Censor

After a term as consul, the final step in the Cursus Honorum was the office of ''censor''. This was the only office in the Roman Republic whose term was a period of eighteen months instead of the usual twelve. Censors were elected every five years and although the office held no military imperium, it was considered a great honour. The censors took a regular census of the people and then apportioned the citizens into voting classes on the basis of income and tribal affiliation. The censors enrolled new citizens in tribes and voting classes as well. The censors were also in charge of the membership roll of the Senate, every five years adding new senators who had been elected to the requisite offices. Censors could also remove unworthy members from the Senate. This ability was lost during the dictatorship of Sulla. Censors were also responsible for construction of public buildings and the moral status of the city. Censors also had financial duties, in that they had to put out to tender projects that were to be financed by the state. Also, the censors were in charge of the leasing out of conquered land for public use and auction. Though this office owned no imperium, meaning no lictors for protection, they were allowed to wear the ''
toga praetexta The toga (, ), a distinctive garment of ancient Rome, was a roughly semicircular cloth, between in length, draped over the shoulders and around the body. It was usually woven from white wool, and was worn over a tunic. In Roman historiography, R ...
''.


Tribune of the Plebs

The office of
Tribune of the Plebs #REDIRECT Tribune of the plebs#REDIRECT Tribune of the plebs Tribune of the plebs, tribune of the people or plebeian tribune ( la, tribunus plebis) was the first office of the Roman state that was open to the plebeians, and was, throughout the his ...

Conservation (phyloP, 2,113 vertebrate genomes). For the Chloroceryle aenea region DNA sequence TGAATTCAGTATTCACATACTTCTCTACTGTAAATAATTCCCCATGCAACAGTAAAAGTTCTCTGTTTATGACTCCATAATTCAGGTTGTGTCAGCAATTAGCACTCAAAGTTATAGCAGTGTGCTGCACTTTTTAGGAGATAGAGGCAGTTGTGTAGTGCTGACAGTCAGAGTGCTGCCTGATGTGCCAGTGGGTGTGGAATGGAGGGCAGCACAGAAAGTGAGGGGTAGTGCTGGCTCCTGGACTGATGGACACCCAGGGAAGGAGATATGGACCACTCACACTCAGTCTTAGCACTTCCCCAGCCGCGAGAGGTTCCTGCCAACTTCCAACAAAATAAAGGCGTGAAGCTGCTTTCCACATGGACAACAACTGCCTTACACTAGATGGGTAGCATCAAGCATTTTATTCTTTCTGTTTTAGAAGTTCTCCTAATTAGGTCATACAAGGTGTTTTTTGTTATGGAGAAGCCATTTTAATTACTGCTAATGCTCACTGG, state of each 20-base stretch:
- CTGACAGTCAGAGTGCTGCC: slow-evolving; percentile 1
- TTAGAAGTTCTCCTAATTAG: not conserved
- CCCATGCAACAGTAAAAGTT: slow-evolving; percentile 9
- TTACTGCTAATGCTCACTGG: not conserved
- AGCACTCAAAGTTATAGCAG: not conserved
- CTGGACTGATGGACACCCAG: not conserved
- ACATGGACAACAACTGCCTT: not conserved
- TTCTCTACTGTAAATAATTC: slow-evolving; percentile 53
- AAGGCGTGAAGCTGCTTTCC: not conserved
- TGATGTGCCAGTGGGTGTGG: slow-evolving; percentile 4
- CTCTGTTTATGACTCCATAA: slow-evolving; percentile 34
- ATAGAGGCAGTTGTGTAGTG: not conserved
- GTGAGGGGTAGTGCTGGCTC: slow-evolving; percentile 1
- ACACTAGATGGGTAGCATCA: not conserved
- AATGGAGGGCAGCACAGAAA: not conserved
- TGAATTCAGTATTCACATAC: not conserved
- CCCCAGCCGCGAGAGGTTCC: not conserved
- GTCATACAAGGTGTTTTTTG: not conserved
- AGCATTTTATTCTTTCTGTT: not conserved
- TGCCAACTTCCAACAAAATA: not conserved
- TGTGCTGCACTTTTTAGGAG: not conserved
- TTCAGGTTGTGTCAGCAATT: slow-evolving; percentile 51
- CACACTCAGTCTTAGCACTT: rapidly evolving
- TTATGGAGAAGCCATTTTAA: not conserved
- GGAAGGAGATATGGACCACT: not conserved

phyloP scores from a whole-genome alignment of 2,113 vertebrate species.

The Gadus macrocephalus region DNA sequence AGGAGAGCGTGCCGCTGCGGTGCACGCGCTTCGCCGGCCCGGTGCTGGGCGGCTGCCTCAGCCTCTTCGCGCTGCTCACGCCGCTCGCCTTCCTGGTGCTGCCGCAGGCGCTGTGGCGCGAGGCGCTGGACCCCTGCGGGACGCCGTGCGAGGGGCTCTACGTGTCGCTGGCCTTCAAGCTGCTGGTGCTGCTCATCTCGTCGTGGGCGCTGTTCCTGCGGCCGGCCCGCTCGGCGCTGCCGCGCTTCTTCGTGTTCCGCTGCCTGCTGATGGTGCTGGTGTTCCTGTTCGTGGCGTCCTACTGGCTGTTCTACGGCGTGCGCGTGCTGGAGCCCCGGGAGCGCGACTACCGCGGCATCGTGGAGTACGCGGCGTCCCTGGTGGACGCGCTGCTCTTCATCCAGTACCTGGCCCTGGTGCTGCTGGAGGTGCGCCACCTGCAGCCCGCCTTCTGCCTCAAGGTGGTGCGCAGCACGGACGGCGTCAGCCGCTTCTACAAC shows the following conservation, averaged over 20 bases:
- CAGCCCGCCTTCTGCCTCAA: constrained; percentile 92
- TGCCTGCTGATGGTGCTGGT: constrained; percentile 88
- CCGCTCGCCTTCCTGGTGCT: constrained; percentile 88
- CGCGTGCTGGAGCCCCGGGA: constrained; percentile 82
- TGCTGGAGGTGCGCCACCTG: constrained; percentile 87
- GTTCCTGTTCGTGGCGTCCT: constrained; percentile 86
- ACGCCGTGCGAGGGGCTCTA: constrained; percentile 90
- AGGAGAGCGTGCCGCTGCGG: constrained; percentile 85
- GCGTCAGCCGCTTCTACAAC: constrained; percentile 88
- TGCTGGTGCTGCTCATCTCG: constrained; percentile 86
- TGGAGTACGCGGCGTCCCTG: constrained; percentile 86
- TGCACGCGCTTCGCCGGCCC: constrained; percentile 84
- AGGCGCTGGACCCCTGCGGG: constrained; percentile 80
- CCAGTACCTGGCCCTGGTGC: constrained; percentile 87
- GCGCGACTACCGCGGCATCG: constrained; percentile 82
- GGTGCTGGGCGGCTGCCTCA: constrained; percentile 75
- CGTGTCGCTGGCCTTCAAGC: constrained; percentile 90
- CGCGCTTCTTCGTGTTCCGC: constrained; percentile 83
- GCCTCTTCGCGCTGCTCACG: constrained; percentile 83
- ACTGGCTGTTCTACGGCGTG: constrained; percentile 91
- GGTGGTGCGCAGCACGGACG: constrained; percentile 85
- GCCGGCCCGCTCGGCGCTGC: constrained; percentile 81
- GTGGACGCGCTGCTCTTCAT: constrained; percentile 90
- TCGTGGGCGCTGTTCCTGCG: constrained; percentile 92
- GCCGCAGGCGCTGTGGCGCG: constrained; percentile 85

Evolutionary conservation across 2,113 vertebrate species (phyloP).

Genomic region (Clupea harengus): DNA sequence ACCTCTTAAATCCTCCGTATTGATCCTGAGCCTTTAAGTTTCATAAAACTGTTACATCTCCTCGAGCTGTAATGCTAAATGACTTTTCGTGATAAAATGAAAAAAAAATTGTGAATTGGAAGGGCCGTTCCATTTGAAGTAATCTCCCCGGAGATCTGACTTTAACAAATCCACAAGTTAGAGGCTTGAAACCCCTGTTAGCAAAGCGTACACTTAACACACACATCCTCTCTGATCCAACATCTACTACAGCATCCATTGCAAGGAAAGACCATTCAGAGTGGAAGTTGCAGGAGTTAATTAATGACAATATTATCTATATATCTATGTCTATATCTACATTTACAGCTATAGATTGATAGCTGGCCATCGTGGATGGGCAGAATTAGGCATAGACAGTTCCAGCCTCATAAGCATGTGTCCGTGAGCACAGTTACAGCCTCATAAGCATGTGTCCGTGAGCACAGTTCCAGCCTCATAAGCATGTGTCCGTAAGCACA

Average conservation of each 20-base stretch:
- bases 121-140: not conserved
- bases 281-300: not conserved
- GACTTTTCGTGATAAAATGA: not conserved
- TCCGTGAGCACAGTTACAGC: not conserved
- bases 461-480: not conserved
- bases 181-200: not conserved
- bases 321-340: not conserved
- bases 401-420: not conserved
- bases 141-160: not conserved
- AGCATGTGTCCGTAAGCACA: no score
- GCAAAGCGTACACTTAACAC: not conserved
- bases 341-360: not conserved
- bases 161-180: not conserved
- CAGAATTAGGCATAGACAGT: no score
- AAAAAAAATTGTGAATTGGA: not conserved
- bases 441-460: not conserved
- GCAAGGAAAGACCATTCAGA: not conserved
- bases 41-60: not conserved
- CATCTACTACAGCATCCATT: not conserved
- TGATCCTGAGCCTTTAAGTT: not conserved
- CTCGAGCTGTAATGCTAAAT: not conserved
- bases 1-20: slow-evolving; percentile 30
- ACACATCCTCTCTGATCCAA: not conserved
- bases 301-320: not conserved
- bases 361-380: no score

was an important step in the political career of
plebeians The plebeians, also called plebs, were, in ancient Rome In historiography, ancient Rome is Roman people, Roman civilization from the founding of the Italian city of Rome in the 8th century BC to the collapse of the Western Roman Empire in ...

plebeians
. Patricians could not hold the office. The Tribune was an office first created to protect the right of the common man in Roman politics and served as the head of the
Plebeian Council The ''Concilium Plebis'' (English English usually refers to: * English language English is a West Germanic languages, West Germanic language first spoken in History of Anglo-Saxon England, early medieval England, which has eventually ...
. In the mid-to-late Republic, however, plebeians were often just as, and sometimes more, wealthy and powerful than patricians. Those who held the office were granted
sacrosanctity Sacrosanctity was the declaration of physical inviolability of a temple A temple (from the Latin Latin (, or , ) is a classical language belonging to the Italic languages, Italic branch of the Indo-European languages. Latin was originally spo ...
(the right to be legally protected from any physical harm), the power to rescue any plebeian from the hands of a patrician magistrate, and the right to veto any act or proposal of any magistrate, including another tribune of the people and the consuls. The tribune also had the power to exercise capital punishment against any person who interfered in the performance of his duties. The tribunes could even convene a Senate meeting and lay legislation before it and arrest magistrates. Their houses had to remain open for visitors even during the night, and they were not allowed to be more than a day's journey from Rome. Due to their unique power of sacrosanctity, the Tribune had no need for lictors for protection and owned no imperium, nor could they wear the toga praetexta. For a period after Sulla's reforms, a person who had held the office of Tribune of the Plebs could no longer qualify for any other office, and the powers of the tribunes were more limited, but these restrictions were subsequently lifted.


Princeps senatus